Page:Popular Science Monthly Volume 81.djvu/403

From Wikisource
Jump to navigation Jump to search
This page has been proofread, but needs to be validated.
397
PERMANENT FIREPROOFING OF COTTON GOODS

THE PERMANENT FIREPROOFING OF COTTON GOODS[1]
By Professor WILLIAM HENRY PERKIN

UNIVERSITY OF MANCHESTER

WHEN I had the honor of being asked to deliver one of the general lectures, I had no choice but to accept and yet it was at once evident to me that I should experience very great difficulty in finding a subject suitable to this occasion and interesting to the brilliant and distinguished audience which I see before me this afternoon.

This difficulty is due to the fact that, while I have always taken an interest in industrial questions and have repeatedly investigated industrial problems from the scientific point of view, my researches have, for the most part, lain in the path of pure science, and any practical application of my researches to the chemical and allied industries, I have had to leave to others.

Among the problems of technical interest which I have worked at during many years are the manufacture of artificial camphor, of "synthetic" rubber and more particularly the permanent fireproofing of cotton goods and other inflammable materials. In considering these subjects, I concluded that the problem of the manufacture of artificial camphor was too technical to be generally interesting and my friend—Professor Duisberg—wishes to introduce the subject of "synthetic" rubber into his general lecture so there remained the subject of permanent fireproofing which in many respects is perhaps as interesting and important and as difficult of accomplishment as the other problems I have mentioned. The problem of the prevention of fire has always been one of the most pressing and at the same time one of the most difficult and perplexing with which mankind has had to deal. In very early times wooden houses caught fire and were burnt down and it is said that the Romans attempted to render wood fireproof by dipping it in a bath made of vinegar and powdered clay.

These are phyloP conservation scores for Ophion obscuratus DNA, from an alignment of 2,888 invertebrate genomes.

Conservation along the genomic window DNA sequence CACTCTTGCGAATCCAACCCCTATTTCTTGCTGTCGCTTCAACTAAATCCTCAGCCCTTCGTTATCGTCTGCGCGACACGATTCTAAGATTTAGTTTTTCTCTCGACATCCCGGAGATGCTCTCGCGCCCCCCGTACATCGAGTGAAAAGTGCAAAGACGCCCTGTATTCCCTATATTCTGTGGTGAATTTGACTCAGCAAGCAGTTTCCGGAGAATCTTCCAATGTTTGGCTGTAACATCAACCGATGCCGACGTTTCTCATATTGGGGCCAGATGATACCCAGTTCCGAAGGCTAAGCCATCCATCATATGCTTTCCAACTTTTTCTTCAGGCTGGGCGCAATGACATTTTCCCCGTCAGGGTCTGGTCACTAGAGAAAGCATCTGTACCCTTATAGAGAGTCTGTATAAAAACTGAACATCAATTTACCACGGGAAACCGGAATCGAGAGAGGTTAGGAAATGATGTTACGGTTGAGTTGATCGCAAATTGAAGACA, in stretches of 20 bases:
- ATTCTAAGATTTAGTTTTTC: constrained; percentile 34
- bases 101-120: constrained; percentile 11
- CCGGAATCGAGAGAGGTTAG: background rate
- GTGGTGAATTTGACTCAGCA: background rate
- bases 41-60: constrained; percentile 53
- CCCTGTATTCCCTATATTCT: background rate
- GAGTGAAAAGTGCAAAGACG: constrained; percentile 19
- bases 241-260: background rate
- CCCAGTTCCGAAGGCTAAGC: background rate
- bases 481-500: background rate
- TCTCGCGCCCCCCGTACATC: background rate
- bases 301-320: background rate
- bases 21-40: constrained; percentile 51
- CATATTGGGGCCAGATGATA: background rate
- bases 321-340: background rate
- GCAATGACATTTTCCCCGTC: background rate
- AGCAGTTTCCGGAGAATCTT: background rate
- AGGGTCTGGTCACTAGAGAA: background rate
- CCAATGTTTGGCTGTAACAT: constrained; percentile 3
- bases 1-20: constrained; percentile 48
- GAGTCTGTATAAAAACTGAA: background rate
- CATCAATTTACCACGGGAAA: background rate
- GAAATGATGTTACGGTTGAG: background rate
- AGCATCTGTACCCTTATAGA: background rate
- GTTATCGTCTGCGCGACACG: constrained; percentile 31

This treatment, so strongly reminiscent of processes employed many years afterwards, would no doubt be effective in rendering the wood less liable to inflame, but it can hardly have had wide application because vinegar, in those days, was not easily obtained in quantity and was consequently an expensive substance. I have made a search in a number of old books with the object of discovering some other of the actual methods used in early times in connection with fireproofing and the first pamphlet on the subject which I have been able to find dates from

  1. A general lecture before the Eighth International Congress of Applied Chemistry on September 10, 1912.